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The Senate and the Crown

Why is the Diamond Jubilee Window a fitting gift from the Senate to commemorate Queen Elizabeth, Queen Victoria, and the Canadian Crown, and why is it appropriate that it be located over the Senate entrance to the Parliament Buildings?

By long tradition, all parliamentary ceremonies take place in the Senate Chamber. It is only in the Senate that all three elements of Parliament assemble, forming the apex of Canada's system of government. This assembly of the Crown, the Senate and the House of Commons takes place at key moments in the parliamentary process: at the beginning of a new Parliament or a new session; at the investiture of a new Governor General, the Queen's representative in Canada; and at the approval by the Crown of bills passed by the Senate and the House of Commons (a process known as Royal Assent). This is why the thrones of the Sovereign of Canada and consort are permanently found in the Senate Chamber; while by convention, the Sovereign and Governor General never visit the House of Commons, it is in the Senate that all ceremonies involving them take place.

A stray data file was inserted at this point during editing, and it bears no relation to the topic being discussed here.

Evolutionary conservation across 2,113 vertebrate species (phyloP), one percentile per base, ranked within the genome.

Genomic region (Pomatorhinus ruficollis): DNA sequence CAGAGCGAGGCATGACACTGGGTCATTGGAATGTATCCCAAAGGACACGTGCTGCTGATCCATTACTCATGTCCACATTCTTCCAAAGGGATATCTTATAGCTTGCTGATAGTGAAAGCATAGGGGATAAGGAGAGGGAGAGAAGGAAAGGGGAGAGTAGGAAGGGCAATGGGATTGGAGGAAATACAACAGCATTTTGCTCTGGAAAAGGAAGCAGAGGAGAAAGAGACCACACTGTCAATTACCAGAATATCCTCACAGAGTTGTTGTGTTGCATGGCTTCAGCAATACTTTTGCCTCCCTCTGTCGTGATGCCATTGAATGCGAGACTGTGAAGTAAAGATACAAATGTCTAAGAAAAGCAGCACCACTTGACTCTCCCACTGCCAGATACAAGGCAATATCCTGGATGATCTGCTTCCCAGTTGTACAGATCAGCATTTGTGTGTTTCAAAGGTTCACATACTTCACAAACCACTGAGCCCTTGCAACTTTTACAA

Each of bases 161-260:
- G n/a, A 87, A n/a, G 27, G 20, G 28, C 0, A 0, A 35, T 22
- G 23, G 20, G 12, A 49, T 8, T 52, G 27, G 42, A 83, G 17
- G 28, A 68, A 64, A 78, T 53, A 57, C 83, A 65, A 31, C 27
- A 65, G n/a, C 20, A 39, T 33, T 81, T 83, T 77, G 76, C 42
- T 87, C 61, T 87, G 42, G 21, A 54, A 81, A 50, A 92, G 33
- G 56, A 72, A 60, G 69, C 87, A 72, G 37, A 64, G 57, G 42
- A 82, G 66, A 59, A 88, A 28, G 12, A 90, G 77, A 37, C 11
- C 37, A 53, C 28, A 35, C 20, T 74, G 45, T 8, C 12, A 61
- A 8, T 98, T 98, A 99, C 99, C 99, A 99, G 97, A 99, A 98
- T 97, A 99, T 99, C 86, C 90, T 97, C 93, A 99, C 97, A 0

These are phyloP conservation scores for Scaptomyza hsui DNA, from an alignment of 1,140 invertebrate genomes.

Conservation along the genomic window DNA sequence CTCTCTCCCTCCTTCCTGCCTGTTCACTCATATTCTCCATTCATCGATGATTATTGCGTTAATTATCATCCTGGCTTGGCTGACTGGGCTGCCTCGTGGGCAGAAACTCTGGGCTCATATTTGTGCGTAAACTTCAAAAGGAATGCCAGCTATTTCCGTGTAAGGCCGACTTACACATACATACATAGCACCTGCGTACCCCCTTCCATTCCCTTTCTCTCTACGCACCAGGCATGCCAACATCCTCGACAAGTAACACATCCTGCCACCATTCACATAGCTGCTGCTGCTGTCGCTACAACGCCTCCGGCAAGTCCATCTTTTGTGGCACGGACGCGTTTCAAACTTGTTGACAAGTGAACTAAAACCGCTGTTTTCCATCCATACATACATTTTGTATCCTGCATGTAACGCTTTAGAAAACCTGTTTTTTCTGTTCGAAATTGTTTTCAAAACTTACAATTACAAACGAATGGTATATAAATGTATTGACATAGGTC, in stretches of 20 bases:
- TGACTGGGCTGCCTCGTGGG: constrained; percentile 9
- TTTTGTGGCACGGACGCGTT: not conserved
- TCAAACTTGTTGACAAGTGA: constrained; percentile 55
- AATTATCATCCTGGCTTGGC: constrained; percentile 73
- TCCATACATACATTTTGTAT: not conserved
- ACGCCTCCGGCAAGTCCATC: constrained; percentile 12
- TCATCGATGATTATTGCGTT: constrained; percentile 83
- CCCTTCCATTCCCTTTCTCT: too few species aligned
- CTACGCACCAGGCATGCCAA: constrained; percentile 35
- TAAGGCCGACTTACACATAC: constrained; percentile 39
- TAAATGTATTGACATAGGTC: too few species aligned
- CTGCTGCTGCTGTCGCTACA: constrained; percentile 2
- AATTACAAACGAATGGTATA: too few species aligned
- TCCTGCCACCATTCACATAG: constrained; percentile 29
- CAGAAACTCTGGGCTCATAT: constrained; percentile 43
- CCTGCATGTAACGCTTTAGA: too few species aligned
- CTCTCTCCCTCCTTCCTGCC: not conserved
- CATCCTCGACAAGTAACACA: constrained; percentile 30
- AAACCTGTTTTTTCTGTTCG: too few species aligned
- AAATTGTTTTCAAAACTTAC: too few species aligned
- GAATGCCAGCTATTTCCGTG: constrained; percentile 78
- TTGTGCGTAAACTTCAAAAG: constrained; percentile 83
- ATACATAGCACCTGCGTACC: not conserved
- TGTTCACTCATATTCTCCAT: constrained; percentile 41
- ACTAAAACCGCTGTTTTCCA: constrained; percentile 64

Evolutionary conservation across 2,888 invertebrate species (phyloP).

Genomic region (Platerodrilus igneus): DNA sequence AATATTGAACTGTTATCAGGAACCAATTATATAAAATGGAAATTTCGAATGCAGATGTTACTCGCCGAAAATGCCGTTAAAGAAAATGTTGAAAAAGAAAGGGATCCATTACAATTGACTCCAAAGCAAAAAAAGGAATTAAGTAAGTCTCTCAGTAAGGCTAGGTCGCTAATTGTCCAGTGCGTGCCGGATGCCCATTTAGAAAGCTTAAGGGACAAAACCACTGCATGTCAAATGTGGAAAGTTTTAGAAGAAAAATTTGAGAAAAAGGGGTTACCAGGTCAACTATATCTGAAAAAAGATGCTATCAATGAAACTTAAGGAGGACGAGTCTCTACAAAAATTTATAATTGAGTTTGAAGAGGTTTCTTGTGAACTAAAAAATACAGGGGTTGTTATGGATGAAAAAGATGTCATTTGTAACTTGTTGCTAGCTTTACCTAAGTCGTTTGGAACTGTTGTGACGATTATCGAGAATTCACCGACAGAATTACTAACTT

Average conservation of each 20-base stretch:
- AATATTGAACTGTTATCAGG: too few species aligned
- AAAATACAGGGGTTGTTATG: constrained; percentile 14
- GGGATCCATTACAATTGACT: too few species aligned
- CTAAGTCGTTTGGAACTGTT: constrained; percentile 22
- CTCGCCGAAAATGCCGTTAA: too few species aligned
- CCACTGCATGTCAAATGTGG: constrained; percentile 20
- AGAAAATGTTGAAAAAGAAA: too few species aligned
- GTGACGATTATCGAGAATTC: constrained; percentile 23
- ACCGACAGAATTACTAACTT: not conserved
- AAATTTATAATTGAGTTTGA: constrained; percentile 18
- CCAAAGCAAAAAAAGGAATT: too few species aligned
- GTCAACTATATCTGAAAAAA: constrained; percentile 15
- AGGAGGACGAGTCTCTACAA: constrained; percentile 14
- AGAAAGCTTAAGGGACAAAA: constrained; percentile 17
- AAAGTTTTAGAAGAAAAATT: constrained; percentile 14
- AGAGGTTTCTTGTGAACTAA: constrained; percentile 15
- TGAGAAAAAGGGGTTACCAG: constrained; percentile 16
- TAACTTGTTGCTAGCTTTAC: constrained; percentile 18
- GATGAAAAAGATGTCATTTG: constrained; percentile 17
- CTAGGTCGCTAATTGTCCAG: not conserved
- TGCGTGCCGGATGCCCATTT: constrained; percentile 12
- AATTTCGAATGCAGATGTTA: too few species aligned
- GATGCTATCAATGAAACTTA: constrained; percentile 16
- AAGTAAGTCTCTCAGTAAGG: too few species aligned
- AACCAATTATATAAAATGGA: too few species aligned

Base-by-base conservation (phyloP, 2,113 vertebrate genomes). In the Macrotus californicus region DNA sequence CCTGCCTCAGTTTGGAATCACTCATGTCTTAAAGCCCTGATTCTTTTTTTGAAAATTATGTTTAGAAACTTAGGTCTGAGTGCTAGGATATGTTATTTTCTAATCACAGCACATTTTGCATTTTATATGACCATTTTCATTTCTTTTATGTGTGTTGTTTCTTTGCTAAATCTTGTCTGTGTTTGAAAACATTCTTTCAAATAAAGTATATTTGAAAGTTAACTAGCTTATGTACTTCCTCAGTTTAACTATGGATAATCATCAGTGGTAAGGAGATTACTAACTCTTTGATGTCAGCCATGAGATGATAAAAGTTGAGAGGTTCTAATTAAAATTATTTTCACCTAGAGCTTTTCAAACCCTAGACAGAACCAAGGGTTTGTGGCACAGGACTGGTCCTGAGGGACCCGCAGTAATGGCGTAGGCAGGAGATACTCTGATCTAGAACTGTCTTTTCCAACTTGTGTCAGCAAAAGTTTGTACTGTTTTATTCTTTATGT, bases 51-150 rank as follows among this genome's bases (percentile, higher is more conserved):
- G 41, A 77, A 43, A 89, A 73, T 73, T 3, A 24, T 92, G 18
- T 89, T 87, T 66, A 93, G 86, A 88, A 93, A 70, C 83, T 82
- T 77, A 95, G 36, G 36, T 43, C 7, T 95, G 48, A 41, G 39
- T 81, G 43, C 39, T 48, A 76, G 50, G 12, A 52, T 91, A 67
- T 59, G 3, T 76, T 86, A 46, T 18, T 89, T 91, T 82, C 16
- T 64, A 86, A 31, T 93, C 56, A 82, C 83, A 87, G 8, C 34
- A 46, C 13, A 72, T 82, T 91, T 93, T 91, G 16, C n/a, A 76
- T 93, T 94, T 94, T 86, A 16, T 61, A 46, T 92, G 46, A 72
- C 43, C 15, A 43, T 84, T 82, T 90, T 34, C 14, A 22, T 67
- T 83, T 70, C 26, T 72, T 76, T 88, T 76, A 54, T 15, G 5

It is thus fitting that one of the best views of the Diamond Jubilee Window is from the doors of the Senate Chamber. There are many decorative references to the Crown in the Senate precinct: the painted monarchs' portraits in the foyer and the nearby Salon de la Francophonie; the corbels carved with the faces of sovereigns; the fine bust of Queen Victoria above the thrones in the Chamber; the numerous depictions of the Crown itself. Lighting the Senate foyer, the window enhances these reminders that the Senate is the House of Parliament in which the Crown is always present.

The "Red Chamber," as the Senate is sometimes called, is decorated with many images that evoke the Senate's close association with the Crown.